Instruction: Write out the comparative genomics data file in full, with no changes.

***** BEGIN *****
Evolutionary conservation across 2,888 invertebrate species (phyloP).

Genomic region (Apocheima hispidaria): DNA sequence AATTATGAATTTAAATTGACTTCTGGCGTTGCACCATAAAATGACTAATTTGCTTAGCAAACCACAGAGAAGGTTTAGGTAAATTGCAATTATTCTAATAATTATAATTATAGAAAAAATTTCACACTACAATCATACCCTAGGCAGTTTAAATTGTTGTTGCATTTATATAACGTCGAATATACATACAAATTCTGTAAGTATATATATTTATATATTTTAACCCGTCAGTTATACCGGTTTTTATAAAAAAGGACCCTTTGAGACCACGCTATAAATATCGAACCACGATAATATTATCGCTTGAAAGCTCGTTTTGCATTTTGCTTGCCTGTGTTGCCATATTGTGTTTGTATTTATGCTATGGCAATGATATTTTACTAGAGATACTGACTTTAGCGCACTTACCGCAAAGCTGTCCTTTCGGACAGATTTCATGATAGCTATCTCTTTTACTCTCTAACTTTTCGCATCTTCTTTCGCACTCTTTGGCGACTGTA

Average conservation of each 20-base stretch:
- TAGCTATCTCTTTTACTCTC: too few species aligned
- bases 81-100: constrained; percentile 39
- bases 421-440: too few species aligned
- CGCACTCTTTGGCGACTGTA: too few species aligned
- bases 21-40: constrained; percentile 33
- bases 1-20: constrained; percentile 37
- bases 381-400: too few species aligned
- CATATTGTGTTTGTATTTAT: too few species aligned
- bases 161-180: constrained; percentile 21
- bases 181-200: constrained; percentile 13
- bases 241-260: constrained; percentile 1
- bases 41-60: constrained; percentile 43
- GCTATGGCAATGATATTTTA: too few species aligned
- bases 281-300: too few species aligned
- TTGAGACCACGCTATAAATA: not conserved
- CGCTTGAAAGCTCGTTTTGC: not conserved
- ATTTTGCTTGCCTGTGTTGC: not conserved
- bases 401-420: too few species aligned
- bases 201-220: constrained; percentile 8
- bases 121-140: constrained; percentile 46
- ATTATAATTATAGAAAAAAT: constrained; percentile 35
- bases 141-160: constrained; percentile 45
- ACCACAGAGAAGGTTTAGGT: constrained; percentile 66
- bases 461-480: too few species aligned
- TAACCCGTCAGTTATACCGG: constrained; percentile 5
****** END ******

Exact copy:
Evolutionary conservation across 2,888 invertebrate species (phyloP).

Genomic region (Apocheima hispidaria): DNA sequence AATTATGAATTTAAATTGACTTCTGGCGTTGCACCATAAAATGACTAATTTGCTTAGCAAACCACAGAGAAGGTTTAGGTAAATTGCAATTATTCTAATAATTATAATTATAGAAAAAATTTCACACTACAATCATACCCTAGGCAGTTTAAATTGTTGTTGCATTTATATAACGTCGAATATACATACAAATTCTGTAAGTATATATATTTATATATTTTAACCCGTCAGTTATACCGGTTTTTATAAAAAAGGACCCTTTGAGACCACGCTATAAATATCGAACCACGATAATATTATCGCTTGAAAGCTCGTTTTGCATTTTGCTTGCCTGTGTTGCCATATTGTGTTTGTATTTATGCTATGGCAATGATATTTTACTAGAGATACTGACTTTAGCGCACTTACCGCAAAGCTGTCCTTTCGGACAGATTTCATGATAGCTATCTCTTTTACTCTCTAACTTTTCGCATCTTCTTTCGCACTCTTTGGCGACTGTA

Average conservation of each 20-base stretch:
- TAGCTATCTCTTTTACTCTC: too few species aligned
- bases 81-100: constrained; percentile 39
- bases 421-440: too few species aligned
- CGCACTCTTTGGCGACTGTA: too few species aligned
- bases 21-40: constrained; percentile 33
- bases 1-20: constrained; percentile 37
- bases 381-400: too few species aligned
- CATATTGTGTTTGTATTTAT: too few species aligned
- bases 161-180: constrained; percentile 21
- bases 181-200: constrained; percentile 13
- bases 241-260: constrained; percentile 1
- bases 41-60: constrained; percentile 43
- GCTATGGCAATGATATTTTA: too few species aligned
- bases 281-300: too few species aligned
- TTGAGACCACGCTATAAATA: not conserved
- CGCTTGAAAGCTCGTTTTGC: not conserved
- ATTTTGCTTGCCTGTGTTGC: not conserved
- bases 401-420: too few species aligned
- bases 201-220: constrained; percentile 8
- bases 121-140: constrained; percentile 46
- ATTATAATTATAGAAAAAAT: constrained; percentile 35
- bases 141-160: constrained; percentile 45
- ACCACAGAGAAGGTTTAGGT: constrained; percentile 66
- bases 461-480: too few species aligned
- TAACCCGTCAGTTATACCGG: constrained; percentile 5